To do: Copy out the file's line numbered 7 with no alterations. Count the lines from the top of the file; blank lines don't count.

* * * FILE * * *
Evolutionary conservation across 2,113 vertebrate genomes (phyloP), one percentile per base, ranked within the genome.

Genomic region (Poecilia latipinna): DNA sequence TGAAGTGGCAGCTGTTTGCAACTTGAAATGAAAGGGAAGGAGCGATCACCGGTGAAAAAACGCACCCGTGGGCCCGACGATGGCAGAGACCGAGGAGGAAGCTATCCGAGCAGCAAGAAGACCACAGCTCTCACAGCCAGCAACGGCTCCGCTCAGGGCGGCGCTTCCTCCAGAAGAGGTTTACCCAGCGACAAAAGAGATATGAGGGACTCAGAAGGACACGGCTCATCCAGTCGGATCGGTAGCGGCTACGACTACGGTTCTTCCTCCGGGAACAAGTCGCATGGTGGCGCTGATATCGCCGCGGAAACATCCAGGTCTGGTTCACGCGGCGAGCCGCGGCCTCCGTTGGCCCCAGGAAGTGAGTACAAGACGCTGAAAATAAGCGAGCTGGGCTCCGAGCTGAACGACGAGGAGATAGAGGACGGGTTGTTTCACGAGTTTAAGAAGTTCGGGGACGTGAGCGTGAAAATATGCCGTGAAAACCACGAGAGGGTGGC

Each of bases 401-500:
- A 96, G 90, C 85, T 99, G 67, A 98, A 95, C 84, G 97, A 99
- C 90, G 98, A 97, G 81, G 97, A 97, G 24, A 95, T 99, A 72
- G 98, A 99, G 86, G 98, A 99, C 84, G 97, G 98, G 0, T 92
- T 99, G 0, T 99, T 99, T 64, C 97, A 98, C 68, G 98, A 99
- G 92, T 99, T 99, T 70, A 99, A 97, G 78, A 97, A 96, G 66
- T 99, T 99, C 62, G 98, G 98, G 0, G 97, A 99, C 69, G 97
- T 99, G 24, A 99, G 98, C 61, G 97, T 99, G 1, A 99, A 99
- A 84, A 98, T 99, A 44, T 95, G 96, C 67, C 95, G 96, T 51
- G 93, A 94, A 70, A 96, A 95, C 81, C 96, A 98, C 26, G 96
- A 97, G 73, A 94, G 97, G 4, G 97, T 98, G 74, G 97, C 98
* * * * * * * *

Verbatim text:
- T 99, G 0, T 99, T 99, T 64, C 97, A 98, C 68, G 98, A 99